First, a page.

I received a few e-mails from customers asking whether the feel of clicking can be adjusted at all. They find that the noise from clicking is too loud, and that there’s too much travel in the mechanism for their comfort.
This is a rare hardware hint, and as such your mileage may vary and you’re wholly responsible for any damage that might be caused!
Start by removing the battery cover of your unibody MacBook or MacBook Pro. Remove the battery by pulling on the clear plastic tab – it’ll pop right out. You’ll notice a screw on the underside of the trackpad with a Y-shaped head. Using a small flat screwdriver, turn it clockwise about an eighth of a turn. I’d advise reassembling the unit, testing for the desired tactile feedback, and continuing or backing off as necessary.
Be sure not to turn the screw too far in one direction or the other, as you may either lose the screw or cause irreversible damage to the trackpad. Neither of these outcomes would be covered by your warranty!

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We see a ton of damaged computers in the service department. It seems more common in our South Burlington tech room, as it’s right down the street from the University of Vermont and, well, it’s a college town. There are two primary types of physical damage: liquid spills and impact damage.
Liquid spills often mean the end of a machine’s useful life. If you spill anything in your computer, immediately turn it off by unplugging the MagSafe and removing the battery. Open it up and turn the machine upside down. Leave it alone. FOR A WEEK. If you bring your spill-damaged machine in for service, we will not begin testing for a week; this ensures that all the water has evaporated.
If you drop your computer, it’s safe to try turning it on in most cases. Depending on the impact, the machine will probably have obvious denting and perhaps even a shattered screen. I’ve seen quite a few dropped MacBooks come in with a dim screen, very little denting, and functioning external video.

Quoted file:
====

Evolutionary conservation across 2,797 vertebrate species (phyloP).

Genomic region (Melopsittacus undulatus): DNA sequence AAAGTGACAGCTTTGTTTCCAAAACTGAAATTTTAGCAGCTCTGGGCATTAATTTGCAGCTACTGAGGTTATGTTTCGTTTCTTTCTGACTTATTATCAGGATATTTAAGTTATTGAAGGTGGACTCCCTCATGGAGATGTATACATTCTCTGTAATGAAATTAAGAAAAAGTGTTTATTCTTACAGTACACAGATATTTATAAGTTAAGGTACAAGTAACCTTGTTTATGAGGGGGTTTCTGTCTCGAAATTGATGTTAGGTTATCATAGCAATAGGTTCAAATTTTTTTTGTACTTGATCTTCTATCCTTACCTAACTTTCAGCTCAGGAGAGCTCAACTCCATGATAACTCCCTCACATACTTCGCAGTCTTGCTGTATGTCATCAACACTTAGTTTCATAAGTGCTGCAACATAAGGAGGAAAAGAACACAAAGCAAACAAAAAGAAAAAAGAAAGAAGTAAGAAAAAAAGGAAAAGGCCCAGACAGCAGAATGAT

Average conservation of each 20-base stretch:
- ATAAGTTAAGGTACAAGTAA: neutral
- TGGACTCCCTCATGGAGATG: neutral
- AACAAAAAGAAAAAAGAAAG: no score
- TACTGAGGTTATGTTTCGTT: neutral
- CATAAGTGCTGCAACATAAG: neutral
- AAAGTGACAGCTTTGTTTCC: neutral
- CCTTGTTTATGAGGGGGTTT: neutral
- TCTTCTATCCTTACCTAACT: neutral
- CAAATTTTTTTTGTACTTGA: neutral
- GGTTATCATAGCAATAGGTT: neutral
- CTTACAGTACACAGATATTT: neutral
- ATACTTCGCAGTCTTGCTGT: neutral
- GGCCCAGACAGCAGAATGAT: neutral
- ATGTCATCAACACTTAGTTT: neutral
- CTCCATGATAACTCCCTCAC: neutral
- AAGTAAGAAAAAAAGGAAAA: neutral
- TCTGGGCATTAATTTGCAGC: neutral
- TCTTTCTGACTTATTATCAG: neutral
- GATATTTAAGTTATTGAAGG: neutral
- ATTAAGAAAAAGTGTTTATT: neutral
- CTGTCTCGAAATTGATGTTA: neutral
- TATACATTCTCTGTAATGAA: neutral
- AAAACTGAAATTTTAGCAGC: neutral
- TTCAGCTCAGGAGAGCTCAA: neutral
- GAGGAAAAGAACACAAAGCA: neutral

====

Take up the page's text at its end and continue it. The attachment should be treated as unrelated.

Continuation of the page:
Dim screens can be caused by a failure of the LCD itself, the inverter board, various cables, main logic board, or a loose connection anywhere along the line. In the MacBook that inspired this article, a very severe drop caused the connection from main logic board to inverter cable to come loose, resulting in a dim screen.
Of course, the best way to prevent impact damage is to keep your laptop in a “well padded case.”:http://www.smalldog.com/category/x/x/x/Notebook_Gear|Cases

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Happy Tuesday,
After a week at Macworld making connections, sourcing parts, and attending meetings on every possible service-related topic, it’s great to be home. It’s always weird being away from the dogs. In the office, it seems one is always either at my feet, in my lap, or jumping on me; we wouldn’t have it any other way.
The Small Dog service departments are seeing unusually high volume right now, but we’re keeping repair turnaround to an industry-leading five business days. I learned a lot while I was away, and have some great ideas to improve your experience with our repair team. From sourcing less expensive parts of equal or greater quality to better data recovery tools, there’s some great stuff in the pipeline.
As always, thanks for reading, and keep in touch.
Matt
matt@smalldog.com